One recent advocate for placing age restrictions on energy drinks made international news.  U.K. bar owner Lee Kamen spent years consuming a staggering twelve cans of energy drinks a day. After suffering a near-fatal heart attack he swore off these hyper-charged caffeinated beverages for life. Recently the former avid energy drinker imbiber caught his daughter in possession of one of these high octane beverages.  Subsequently poured it down the drain.  He then called the school to alert them that children were purchasing these deleterious drinks from a local shop. In several published articles Lee was quoted as expressing a need to place age restrictions on energy drinks. His intentions are pure and coming from the ethical need to protect children from the consequences of choices they are not mature enough to make.  Making him our energy drink Baptist.

Several parties benefit handsomely from Mr. Kamen’s advocacy for age restrictions on energy drinks. For one, the school does. Unfortunately, public schools have taken on too invasive of a role in child-rearing. Ranging from the inculcation of normative values to even being overly invested in the wellbeing of the students. One salient example of this is the advent of mandated reporter laws in the United States. The schools not having to do the leg work to discover this issue makes it easier for them. Instead of devoting resources to investigating this issue now all they have to do is alert other parents and enforce a prohibition of energy drinks on campus.  The next benefiting party would be local coffee shops (whether mom-and-pop or corporately owned). Despite Mr. Kamen’s good intentions, he cast too narrow of a net. Sugary iced mocha lattes may not pack the same punch as a can of Red bull, but can still have detrimental effects on a child’s health. Not including all caffeinated beverages under the umbrella of “dangerous beverages” leaves coffee shops free and clear to see their products to minors. Even if the sale of all caffeinated beverages to minors was prohibited, there would still be the issue of the sugar content in beverages. Leading us to infer that producers of sugary juices and soda (regardless of caffeine content) would still be legally permissible to children. Apparent the prospect of a sugar buzz eluded all the anti-energy drink advocates. High-sugar beverages are a welcomed substitute to offset the absence of caffeinated beverages. Kids already hooked on Monsters and Red bulls could just consume more sugar to replace the missing caffeine.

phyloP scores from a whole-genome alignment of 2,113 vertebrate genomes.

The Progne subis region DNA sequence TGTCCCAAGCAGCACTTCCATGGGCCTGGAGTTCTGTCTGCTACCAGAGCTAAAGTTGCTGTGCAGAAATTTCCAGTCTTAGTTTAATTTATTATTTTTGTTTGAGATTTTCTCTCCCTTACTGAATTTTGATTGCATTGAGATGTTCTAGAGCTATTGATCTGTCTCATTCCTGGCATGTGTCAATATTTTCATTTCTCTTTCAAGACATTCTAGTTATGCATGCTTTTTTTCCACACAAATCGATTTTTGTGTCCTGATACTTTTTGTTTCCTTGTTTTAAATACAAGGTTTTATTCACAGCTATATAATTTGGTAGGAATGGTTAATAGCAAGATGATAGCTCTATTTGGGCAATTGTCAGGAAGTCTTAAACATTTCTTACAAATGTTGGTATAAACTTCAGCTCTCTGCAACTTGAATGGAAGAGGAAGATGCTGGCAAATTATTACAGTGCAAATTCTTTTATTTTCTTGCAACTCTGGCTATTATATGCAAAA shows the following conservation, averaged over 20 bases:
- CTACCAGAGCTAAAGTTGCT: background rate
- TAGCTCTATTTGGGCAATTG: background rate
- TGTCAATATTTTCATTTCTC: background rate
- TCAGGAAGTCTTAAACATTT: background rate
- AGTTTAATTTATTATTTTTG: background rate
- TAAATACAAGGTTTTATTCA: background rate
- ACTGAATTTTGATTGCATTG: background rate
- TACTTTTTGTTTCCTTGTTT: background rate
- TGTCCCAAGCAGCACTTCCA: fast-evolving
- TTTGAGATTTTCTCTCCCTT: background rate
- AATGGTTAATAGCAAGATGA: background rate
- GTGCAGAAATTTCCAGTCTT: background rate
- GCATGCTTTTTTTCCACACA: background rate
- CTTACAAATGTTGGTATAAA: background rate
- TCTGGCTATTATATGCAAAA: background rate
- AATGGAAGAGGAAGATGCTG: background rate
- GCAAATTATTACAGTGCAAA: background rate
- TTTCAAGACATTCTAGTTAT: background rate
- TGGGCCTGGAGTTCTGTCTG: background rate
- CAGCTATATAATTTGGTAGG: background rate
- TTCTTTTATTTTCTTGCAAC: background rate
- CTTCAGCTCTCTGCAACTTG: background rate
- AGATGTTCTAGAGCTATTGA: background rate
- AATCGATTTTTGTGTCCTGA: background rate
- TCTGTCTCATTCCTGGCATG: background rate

Bootleggers & Baptists: XXII- Opposition to Joe Biden’s Mentholated Cigarette Ban

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Prohibition Never Works, Even for Cigarettes:

Prohibition has always been a fool’s errand that attempts to subvert the very faults of human nature.  Everyone is well aware of alcohol prohibition in the 1920s-1930’s being a complete and abject failure. The shortcomings of our decades long crusade against schedule I drugs are starting to become more apparent to the general public. Considering the colossal failures of alcohol and drug prohibition, why would the Biden administration be purposing a ban on mentholated cigarettes?  Any prudent observer of history can plainly see that odds are against you in terms of successfully enforcing such a restriction. Yet, despite the facts of history the Biden administration is proceeding full speed towards this potentially disastrous policy.

Last year Massachusetts imposed a state-wide ban on mentholated cigarettes, despite the “Baptist” intentions of this legal restriction has not come without consequences. Even the tired platitude of “saving the kids” from the dangers of flavored cigarettes cannot account for the unintended downstream effects of prohibiting them. Ultimately if consumers want a product they will find away to obtain it regardless of it’s legal status. All that happens is that sales shift from the legal market to the black-market, where incentives are low to provide a commodity of any repute or quality. The ironic history of Marijuana should serve as guide to why a mentholated cigarette ban would go up in smoke. As local, state, and now the federal government starts to tighten-up restrictions on tobacco, simultaneously states and municipalities are easing up on recreational Cannabis. The state of Massachusetts is a perfect example of this policy trend. Exemplified by the state legalizing recreational Marijuana in 2016 and banning mentholated cigarettes four-years later.